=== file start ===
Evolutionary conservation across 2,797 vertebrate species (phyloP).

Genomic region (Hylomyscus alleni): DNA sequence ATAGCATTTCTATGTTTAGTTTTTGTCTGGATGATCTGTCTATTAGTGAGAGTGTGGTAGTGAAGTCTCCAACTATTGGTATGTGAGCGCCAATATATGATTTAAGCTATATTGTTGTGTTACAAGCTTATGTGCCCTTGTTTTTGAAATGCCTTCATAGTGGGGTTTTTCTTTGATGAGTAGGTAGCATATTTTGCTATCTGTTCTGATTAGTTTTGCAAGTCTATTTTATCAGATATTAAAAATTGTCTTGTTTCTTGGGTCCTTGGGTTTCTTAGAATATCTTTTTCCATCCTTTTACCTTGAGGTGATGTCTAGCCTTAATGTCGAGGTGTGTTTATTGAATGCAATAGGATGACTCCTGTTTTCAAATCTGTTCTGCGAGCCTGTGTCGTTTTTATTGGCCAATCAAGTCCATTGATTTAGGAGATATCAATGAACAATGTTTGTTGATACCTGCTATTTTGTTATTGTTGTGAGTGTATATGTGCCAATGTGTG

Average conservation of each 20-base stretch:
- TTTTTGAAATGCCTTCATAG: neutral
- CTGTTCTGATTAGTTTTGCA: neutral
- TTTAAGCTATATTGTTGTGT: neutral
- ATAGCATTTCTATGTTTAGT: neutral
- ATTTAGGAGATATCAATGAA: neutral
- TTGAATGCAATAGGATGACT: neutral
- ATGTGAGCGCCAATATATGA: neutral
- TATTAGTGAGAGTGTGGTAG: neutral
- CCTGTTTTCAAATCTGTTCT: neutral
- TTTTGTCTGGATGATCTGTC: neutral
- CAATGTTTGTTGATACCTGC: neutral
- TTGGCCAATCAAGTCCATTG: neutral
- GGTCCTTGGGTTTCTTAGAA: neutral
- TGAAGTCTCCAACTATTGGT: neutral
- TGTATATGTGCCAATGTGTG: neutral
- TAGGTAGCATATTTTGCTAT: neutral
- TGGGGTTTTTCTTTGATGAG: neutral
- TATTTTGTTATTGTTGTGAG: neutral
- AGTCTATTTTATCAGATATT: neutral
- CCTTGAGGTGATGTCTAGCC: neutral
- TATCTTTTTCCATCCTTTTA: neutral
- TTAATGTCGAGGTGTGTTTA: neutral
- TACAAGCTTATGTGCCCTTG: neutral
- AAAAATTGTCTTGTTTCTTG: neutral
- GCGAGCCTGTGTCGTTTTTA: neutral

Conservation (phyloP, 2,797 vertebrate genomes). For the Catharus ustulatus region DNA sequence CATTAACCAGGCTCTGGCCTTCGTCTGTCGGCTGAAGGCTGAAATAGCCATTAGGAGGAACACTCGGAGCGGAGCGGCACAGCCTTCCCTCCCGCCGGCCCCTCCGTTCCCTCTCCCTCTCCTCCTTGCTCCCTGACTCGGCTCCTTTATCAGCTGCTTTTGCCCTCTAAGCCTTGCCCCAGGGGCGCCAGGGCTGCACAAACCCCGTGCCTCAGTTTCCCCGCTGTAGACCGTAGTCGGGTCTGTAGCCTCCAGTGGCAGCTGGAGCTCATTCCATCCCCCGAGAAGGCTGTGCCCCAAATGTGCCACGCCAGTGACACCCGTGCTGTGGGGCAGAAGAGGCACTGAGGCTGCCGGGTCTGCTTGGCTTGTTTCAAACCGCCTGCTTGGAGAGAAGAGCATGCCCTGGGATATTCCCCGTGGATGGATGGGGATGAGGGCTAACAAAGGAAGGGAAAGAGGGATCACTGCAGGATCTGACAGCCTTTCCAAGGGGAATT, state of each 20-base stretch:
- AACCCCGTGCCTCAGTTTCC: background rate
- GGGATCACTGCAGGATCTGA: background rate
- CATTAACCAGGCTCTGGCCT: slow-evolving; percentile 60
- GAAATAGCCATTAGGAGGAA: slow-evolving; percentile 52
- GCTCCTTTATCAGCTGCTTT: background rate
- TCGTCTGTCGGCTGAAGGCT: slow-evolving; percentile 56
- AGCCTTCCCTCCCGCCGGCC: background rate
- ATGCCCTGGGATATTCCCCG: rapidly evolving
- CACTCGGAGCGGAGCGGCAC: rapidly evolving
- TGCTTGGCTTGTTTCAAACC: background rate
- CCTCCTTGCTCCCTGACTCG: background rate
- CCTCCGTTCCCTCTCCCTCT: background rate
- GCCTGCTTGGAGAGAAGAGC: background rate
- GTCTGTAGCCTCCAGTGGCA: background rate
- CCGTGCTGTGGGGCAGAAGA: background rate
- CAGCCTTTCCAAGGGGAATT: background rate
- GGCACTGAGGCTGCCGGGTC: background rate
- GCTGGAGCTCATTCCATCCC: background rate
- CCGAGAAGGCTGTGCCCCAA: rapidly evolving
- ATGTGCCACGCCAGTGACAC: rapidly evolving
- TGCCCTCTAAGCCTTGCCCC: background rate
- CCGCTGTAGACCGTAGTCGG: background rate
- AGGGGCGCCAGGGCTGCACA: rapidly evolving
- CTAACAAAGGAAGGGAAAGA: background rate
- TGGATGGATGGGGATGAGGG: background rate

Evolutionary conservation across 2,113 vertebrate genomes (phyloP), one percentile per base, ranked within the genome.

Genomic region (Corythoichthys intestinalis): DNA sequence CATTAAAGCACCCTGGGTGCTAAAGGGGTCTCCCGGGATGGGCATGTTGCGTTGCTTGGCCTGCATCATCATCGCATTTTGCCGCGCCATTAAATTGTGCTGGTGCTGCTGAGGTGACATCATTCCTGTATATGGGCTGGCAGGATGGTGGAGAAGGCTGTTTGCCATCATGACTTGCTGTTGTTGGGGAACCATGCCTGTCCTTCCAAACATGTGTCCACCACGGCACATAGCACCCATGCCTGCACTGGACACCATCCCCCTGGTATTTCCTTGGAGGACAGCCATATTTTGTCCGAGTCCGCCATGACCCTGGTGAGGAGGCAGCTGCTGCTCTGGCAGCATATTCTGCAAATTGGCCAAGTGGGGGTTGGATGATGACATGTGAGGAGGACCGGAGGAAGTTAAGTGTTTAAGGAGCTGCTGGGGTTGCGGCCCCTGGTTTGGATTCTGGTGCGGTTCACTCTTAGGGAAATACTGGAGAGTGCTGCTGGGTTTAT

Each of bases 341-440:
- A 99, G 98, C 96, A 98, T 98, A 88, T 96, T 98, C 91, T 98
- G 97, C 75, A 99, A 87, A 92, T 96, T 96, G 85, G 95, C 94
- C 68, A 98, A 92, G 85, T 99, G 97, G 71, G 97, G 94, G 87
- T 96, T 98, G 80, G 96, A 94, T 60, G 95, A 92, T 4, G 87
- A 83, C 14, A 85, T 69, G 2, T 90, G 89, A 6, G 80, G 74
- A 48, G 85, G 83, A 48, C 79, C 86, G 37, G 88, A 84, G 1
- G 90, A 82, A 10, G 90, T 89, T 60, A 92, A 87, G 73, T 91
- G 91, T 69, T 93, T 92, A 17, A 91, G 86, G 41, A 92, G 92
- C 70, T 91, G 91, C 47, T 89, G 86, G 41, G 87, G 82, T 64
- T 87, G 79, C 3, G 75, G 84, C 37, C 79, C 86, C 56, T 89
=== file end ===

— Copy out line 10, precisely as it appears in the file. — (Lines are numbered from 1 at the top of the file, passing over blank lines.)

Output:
- ATGTGAGCGCCAATATATGA: neutral